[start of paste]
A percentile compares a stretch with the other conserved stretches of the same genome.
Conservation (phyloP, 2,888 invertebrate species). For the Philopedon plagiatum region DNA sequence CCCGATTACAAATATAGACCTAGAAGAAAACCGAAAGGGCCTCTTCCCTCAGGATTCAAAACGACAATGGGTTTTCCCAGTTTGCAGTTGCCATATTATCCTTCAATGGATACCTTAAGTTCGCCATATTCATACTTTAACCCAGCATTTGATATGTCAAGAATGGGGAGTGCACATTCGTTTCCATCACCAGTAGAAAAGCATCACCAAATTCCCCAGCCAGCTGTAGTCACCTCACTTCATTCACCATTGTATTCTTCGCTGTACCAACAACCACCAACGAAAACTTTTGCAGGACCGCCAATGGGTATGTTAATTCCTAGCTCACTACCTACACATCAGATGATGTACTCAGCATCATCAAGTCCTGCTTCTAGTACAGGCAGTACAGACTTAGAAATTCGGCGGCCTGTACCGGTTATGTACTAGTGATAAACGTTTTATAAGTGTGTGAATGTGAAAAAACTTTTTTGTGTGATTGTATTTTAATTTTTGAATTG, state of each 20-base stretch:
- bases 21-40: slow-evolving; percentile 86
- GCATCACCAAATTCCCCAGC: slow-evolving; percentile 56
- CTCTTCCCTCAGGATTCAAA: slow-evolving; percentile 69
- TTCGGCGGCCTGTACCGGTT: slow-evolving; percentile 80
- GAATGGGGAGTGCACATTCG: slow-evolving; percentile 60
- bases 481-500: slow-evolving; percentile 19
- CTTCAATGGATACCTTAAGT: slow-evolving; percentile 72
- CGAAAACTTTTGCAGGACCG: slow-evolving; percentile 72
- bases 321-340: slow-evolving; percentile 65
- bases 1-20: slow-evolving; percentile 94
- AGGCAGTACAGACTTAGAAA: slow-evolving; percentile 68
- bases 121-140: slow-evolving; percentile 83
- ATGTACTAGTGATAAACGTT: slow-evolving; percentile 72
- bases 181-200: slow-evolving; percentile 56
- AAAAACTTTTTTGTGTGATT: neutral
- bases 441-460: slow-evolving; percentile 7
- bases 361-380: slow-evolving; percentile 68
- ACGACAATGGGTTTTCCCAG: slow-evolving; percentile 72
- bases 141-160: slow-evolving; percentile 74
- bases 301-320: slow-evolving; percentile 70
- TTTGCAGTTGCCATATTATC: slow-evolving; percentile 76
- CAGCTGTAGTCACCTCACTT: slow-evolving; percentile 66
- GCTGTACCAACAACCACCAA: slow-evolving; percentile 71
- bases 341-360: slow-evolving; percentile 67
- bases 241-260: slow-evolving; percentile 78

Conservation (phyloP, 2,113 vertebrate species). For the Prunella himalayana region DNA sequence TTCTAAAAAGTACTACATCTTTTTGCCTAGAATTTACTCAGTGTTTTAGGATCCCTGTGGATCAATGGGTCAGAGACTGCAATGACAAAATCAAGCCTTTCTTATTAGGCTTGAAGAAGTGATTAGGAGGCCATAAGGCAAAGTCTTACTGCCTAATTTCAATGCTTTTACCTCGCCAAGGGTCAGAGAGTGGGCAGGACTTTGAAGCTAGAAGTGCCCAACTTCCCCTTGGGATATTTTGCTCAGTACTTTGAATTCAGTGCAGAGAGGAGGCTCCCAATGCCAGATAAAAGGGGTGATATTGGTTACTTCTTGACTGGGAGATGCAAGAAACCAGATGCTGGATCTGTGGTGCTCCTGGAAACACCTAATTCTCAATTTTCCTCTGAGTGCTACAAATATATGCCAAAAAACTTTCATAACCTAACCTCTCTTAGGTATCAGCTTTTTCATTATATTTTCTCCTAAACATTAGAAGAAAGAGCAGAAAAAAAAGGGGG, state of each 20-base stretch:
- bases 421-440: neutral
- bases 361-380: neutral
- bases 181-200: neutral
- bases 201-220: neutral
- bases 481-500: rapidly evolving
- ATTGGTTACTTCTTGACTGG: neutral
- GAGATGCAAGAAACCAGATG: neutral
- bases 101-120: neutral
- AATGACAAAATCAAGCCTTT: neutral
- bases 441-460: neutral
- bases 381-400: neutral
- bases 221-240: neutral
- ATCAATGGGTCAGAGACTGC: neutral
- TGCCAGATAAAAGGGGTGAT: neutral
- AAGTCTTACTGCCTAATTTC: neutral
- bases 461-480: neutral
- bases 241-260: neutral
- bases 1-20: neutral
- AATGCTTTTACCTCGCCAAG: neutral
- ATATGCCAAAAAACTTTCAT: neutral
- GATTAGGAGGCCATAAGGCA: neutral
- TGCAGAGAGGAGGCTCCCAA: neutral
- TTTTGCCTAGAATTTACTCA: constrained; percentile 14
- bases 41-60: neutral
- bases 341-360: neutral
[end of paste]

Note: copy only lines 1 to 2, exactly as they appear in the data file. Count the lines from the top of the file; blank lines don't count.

A percentile compares a stretch with the other conserved stretches of the same genome.
Conservation (phyloP, 2,888 invertebrate species). For the Philopedon plagiatum region DNA sequence CCCGATTACAAATATAGACCTAGAAGAAAACCGAAAGGGCCTCTTCCCTCAGGATTCAAAACGACAATGGGTTTTCCCAGTTTGCAGTTGCCATATTATCCTTCAATGGATACCTTAAGTTCGCCATATTCATACTTTAACCCAGCATTTGATATGTCAAGAATGGGGAGTGCACATTCGTTTCCATCACCAGTAGAAAAGCATCACCAAATTCCCCAGCCAGCTGTAGTCACCTCACTTCATTCACCATTGTATTCTTCGCTGTACCAACAACCACCAACGAAAACTTTTGCAGGACCGCCAATGGGTATGTTAATTCCTAGCTCACTACCTACACATCAGATGATGTACTCAGCATCATCAAGTCCTGCTTCTAGTACAGGCAGTACAGACTTAGAAATTCGGCGGCCTGTACCGGTTATGTACTAGTGATAAACGTTTTATAAGTGTGTGAATGTGAAAAAACTTTTTTGTGTGATTGTATTTTAATTTTTGAATTG, state of each 20-base stretch: